Let’s argue about it over ten pints of local craft ale.

Arguments in favour of drug liberalisation

Personal liberty – A principle that people should be able to make a choice about what they do in their free time with their own money – as long as it doesn’t harm anyone else or wider society (what John Stuart Mill called the harm principle). A less social-minded libertarian (like many in UKIP) might leave out the last bit. That one line means that there’s no contradiction in supporting drug legalisation, yet at the same time supporting things like public smoking bans (due to passive smoking – harming someone else) or minimum prices on alcohol (to curb drunken assaults – harming wider society).

Ideally, nobody would take recreational drugs because they wouldn’t feel the need to. Whether children get their hands on them is moot as it already happens. However, I would much rather an adult had the option to take a government-regulated and taxed version of ecstasy, manufactured in Wales and restricted in sale. That’s better that some Made in China legal high, or smuggled cocaine, stained by the blood of thousands lost in a “war”nobody’s willing to call time on.

Regulation & Oversight – One of the serious health issues relating to drug abuse is that there are no guidelines or restrictions on what’s in them. DrugScope say some amphetamines sold on the street might be only 10% pure, while there are figures of 28% for cocaine and 30% for heroin. Common cutting agents include things like flour and dry wall, through to cleaning products and rat poison.

So some cutting agents are probably as dangerous to a user as the active ingredient in drugs themselves. Setting proper industrial standards for recreational drugs would enable safer drugs to be sold or safer alternatives created. Prof. David Nutt, for example, is working on an alternative to alcohol.

Take the drugs market away from criminals – The reason drugs affect society negatively is because they’re illegal – criminalising the act itself – and subsequently places the role of regulator, manufacturer and supplier in the hands of criminals. It’s logical that if very addictive drugs like heroin were available on prescription there would be no reason for people to commit theft to obtain them. The state would also control the supply and dosage, possibly reducingaccessibility to certain drugs.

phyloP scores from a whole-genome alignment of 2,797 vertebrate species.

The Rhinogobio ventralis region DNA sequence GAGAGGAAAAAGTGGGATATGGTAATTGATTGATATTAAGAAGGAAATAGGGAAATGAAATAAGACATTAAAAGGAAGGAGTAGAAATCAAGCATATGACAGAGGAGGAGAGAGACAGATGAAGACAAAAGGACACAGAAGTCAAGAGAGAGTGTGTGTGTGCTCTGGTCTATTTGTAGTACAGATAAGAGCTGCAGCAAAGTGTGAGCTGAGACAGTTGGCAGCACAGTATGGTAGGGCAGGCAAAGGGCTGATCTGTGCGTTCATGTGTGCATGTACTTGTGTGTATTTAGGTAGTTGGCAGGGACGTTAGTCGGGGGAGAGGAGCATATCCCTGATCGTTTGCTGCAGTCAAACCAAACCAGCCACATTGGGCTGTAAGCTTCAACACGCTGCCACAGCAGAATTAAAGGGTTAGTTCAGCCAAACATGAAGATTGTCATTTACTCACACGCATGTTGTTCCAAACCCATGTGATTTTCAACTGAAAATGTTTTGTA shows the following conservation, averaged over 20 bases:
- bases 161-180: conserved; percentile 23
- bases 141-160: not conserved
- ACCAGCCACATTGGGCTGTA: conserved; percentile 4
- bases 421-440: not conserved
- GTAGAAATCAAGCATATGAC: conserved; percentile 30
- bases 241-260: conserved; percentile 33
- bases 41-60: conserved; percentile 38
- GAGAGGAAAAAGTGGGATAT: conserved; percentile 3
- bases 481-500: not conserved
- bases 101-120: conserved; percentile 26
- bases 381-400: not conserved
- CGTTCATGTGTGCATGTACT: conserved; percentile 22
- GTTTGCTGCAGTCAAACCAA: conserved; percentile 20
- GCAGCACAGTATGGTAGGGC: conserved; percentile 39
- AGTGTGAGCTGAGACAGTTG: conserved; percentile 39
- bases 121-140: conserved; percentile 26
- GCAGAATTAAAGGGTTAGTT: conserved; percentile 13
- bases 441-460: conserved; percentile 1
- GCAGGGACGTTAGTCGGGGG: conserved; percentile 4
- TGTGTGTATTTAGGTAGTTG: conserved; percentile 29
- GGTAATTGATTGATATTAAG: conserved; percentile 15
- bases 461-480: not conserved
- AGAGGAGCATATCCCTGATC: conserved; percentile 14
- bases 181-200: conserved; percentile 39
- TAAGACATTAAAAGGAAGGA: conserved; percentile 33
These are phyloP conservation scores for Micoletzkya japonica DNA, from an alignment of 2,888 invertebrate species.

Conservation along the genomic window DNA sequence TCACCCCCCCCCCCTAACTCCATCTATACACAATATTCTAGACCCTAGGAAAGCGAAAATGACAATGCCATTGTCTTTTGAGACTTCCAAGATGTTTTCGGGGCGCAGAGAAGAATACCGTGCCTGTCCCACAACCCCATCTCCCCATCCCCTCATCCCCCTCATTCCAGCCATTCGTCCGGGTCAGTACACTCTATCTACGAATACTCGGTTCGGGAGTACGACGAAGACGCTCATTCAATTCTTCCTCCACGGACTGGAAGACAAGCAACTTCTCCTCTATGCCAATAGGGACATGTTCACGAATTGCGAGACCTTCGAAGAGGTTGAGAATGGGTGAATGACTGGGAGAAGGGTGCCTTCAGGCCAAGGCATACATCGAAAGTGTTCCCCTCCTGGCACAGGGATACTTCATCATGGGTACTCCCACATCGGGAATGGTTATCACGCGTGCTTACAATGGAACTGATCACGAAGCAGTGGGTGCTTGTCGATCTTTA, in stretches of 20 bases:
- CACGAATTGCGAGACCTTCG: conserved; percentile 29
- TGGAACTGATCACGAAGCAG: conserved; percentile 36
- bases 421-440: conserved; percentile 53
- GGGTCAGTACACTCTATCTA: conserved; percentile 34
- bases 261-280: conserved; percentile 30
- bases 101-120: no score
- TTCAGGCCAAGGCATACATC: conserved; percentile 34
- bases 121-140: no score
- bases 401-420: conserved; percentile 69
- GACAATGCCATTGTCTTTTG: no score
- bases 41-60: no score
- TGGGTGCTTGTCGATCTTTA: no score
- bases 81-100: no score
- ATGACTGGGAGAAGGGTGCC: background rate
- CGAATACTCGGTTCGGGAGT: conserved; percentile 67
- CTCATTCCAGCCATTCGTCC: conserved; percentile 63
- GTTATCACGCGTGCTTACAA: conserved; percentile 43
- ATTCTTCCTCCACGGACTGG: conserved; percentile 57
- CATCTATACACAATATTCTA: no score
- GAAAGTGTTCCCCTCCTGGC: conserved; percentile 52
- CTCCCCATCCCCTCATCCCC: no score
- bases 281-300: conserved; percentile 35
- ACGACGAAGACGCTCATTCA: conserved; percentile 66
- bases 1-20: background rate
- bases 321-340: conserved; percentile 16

People who produce drug crops – like cannabis and coca – will be able to sell them on the market legitimately without having to deal with the criminal underworld. They would be able to run legitimate businesses, subject to whatever taxes and regulations the government decides to lay down.

It would be completely wrong and irresponsible to say legalising drugs would definitely reduce crime. It might; relieving pressure of the police, prisons and court services through falls in convictions, because things like possession would no longer be a crime.

However, all those “nice guys” currently making money out of drugs trafficking aren’t suddenly going to “go straight”. It could result in increases in crime elsewhere – money laundering, robberies, cyber crime, arms dealing, people trafficking.

The economic argument – It’s unclear how much revenue a tax on recreational drugs would bring in, but it’s not likely to be much. Exeter University’s Institute for Social and Economic Research (pdf p112) estimates legalised cannabis in the UK would raise between £540million-£740million in tax (if set at 70%) and the total net-benefit to the economy and budget would be in the region of £740million-£1.05billion.

If you included all drugs (presuming that boosted the figures by 25%), then I’ll guesstimate tax revenues would be between £675million-£935million and a net-benefit to the UK economy would be at least £900million, perhaps significantly more.

At a Welsh level, you would expect tax income alone to be in the £35million-£50million range. Though in total it would take a significant dent out of the estimated £1.1billion cost of drugs to the Welsh economy and public services (Part IV).

In 2010, The Guardian put the total economic benefit to the UK at £5billion (Welsh share: ~£250million).

Is decriminalisation a cop-out?

Decriminalisation removes the penalty for using or supplying a drug. It’s like saying, “You shouldn’t do this, but we’re going to look the other way.”

Legalisation would mean society taking responsibility for the matter via the tax system, legislation and public bodies. We would have to confront the problem, not brush it under the carpet.

Decriminalisation might make things worse because the “market” would remain unregulated and in the hands of criminals – so it would still have an “edge” – while there would be no extra tax income to fund schemes to negate the health and social effects. The only people it would benefit are politicians, who can appear liberal or as compassionate conservatives without ending “The War on Drugs”, and occasional users, not addicts.

Some parties – like Plaid Cymru, Lib Dems and the Greens – can support legalising cannabis or decriminalisation, because the policy is mainstream enough for it not be a completely ludicrous proposition, but low enough down the list of people’s priorities that it sounds“radical”. It’s almost a token addition to policy put out to attract students and the “dungarees, drums and dreadlocks”vote.

Legalising or decriminalising cannabis in isolation could also lead to calls for legalisation of ecstasy and LSD, until every drug gets legalised via the back door. So the rational choice should be between continuing prohibition in some form (Part V), or full drug legalisation.